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Is IBM XIV still relevant?

November 23, 2009 – 7:52 pm

That is a question I get asked quite a bit and based on discussions in other blogs and twitter tweets; it appears that Im not alone.

A little over a year ago I did a blog post about IBM and XIV, now seems like a good time to revisit, look back and look forward.

Is IBM XIV still relevant?

Given the time, money as well as effort IBM has poured into promoting and generating awareness around XIV, it must be relevant to someone.

IBM recently released another round of momentum news, customer testimonials and product enhancements while making a point that there are now over 1,000 XIV systems installed around the world. 1,000 systems installed (regardless of if revenue or trial) in the just under 2 years since IBM bought XIV would be a triumph for most startups.

However for a major player with the resources of IBM, I would have expected the number of installed systems to be more in the 5,000 to perhaps 10,000 systems when looking at the progress of Dell (EqualLogic), HP (LeftHand) or others.

Now granted, XIV is not IBMs only storage solution focus as there is the high-end DS8000 series, mid-range DS5000/DS4000/DS3000, NAS based N-Series, SVC for SAN virtualization, DR550 for archiving not to mention the TS series of virtual tape systems (VTS) and virtual tape libraries (VTLs) including the Diligent based technologies.

Ok, fair enough, good job for IBM in placing 1,000 XIV systems in just under two years.

Another trend I regularly see is that of an approach of if you are not on the XIV bandwagon, that is not in love with their message, then you are against it with no room in between.

However, are these successes at the expense of other IBM storage solutions being placed?

The reason I bring this up is in discussions, I regularly hear stories where XIVs competition is not only 3PAR, Dell, EMC, Fujitsu, HDS, HP, NetApp or Sun among others, its also IBMs other products, those with five or six digit installed bases being targeted.

Im continually amazed when I talk with XIV prospects along with vars who have either not been told about other IBM products, or, provided with apples to oranges comparison as well as even FUD against its own solutions.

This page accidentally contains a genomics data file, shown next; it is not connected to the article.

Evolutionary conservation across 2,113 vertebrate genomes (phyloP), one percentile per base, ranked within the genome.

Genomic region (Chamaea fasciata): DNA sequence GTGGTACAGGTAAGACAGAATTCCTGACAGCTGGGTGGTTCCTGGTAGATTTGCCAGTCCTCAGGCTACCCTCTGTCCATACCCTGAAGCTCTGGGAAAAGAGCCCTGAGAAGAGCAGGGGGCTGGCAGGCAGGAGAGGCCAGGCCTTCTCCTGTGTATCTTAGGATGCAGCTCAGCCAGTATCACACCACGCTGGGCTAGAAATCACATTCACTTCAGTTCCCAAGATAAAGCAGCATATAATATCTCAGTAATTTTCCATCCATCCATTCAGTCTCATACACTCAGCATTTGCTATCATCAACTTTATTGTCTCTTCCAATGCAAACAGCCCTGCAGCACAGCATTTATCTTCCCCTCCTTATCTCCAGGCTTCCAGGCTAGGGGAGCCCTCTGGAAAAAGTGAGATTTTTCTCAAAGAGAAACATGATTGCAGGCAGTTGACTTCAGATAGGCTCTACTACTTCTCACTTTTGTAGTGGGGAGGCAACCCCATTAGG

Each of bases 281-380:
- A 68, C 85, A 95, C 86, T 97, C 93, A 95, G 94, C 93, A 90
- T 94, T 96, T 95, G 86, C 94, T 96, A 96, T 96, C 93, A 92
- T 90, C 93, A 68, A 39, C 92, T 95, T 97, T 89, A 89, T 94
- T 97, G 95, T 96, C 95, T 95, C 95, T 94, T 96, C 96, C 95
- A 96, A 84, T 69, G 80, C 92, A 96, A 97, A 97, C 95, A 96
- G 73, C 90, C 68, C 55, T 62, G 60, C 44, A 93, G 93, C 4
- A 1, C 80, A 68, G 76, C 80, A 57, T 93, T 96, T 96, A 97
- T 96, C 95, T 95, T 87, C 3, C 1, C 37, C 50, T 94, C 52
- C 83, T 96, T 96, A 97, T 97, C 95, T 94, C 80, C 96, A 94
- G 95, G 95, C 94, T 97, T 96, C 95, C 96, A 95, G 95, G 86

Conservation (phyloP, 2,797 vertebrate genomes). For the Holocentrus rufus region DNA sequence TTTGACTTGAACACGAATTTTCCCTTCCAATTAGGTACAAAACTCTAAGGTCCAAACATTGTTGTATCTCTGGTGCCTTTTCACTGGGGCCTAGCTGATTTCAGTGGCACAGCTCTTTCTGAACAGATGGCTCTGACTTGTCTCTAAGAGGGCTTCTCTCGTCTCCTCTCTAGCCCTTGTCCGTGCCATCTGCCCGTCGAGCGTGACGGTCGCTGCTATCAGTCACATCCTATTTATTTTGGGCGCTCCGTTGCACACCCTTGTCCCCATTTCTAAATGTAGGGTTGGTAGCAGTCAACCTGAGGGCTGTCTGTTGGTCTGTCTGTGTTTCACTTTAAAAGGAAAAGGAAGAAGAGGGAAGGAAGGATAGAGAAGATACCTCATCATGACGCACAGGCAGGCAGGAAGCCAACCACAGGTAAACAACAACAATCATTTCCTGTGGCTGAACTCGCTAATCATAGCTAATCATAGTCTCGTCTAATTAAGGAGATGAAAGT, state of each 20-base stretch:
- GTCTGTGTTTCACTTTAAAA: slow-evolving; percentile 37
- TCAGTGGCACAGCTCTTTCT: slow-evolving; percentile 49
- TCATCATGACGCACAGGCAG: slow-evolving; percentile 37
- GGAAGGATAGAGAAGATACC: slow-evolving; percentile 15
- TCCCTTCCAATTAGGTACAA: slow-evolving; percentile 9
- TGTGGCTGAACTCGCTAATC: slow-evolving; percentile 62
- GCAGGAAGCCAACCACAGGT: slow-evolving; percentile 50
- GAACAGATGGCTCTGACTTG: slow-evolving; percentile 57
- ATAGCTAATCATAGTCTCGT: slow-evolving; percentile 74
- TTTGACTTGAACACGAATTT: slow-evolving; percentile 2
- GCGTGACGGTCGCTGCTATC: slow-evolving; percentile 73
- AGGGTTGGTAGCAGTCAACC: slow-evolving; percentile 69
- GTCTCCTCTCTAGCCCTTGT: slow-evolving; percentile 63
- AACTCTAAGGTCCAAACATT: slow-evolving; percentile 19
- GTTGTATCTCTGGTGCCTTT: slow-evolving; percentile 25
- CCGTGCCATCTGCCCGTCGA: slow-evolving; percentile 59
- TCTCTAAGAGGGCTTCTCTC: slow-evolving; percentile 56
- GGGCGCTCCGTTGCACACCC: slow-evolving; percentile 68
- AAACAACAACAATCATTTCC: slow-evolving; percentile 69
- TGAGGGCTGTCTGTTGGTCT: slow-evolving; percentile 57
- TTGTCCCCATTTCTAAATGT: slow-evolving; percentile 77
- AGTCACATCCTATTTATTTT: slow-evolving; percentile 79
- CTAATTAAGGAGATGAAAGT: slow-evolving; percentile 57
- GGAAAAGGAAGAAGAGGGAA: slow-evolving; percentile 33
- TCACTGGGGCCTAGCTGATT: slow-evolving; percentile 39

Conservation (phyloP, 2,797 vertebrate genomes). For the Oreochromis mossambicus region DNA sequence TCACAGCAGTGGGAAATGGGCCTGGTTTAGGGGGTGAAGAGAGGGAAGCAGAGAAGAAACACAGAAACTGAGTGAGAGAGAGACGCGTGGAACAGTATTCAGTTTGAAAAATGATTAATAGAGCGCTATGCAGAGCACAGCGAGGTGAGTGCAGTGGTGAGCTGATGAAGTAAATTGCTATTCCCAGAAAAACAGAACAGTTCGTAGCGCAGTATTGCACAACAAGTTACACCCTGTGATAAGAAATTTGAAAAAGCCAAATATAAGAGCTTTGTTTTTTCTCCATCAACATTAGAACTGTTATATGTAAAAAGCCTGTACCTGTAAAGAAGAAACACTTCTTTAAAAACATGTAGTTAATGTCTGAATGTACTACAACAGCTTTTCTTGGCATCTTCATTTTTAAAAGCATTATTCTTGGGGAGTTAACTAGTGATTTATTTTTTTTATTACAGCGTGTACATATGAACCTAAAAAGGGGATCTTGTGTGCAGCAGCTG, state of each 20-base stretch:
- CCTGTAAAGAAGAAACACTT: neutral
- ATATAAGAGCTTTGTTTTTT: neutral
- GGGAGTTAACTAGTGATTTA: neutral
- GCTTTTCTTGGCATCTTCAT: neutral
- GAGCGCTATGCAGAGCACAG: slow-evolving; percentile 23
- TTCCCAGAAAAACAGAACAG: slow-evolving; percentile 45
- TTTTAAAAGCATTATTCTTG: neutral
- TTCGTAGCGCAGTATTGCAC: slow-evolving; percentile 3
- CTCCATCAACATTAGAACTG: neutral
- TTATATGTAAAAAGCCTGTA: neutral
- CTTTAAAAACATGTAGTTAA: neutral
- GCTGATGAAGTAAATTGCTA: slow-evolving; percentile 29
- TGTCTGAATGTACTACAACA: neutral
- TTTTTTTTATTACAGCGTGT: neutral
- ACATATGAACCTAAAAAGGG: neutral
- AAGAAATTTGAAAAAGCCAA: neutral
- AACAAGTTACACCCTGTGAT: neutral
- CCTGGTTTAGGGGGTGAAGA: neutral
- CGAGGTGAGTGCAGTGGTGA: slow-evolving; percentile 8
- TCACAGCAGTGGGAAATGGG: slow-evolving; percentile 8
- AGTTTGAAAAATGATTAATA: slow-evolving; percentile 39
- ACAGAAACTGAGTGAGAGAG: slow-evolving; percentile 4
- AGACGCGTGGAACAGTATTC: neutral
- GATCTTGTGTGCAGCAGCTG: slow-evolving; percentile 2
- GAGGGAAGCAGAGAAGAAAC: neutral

Does this mean that Im against XIV?

Die hard XIV believers will say yes to which I will respond, ok fine if that is what you believe.

However to everyone else, I also say look before you leap as well as checkout alternatives from others include IBM, not to mention being careful of the possible hangover from drinking too much cool aid.

To everyone else, give XIV a look; however as with any solution, do your due diligence, ask tough questions along with talking to others.

As to the long term future of XIV, given all of the money and marketing effort that has been put into it, I don’t see it going away near-term. However, Im still on the fence as to its long term future and if it might join other IBM storage solutions in the holding pen such as the DS6000.

Would I recommend XIV to IT customers?

What I tell those that I talk to is due your homework regarding XIV, ask tough questions including asking about other or alternative IBM products, where they fit and their caveats as you would do with any other vendor.

I do believe that IBM storage in general is still very relevant.

I think that IBM has some great storage and data management solutions.

I think that IBM needs to take the blinders off or at least take the ropes off, remove the fences and let their teams and vars sell the whole solution set letting the customer decide perhaps in the course growing their storage business instead of helping their competitors.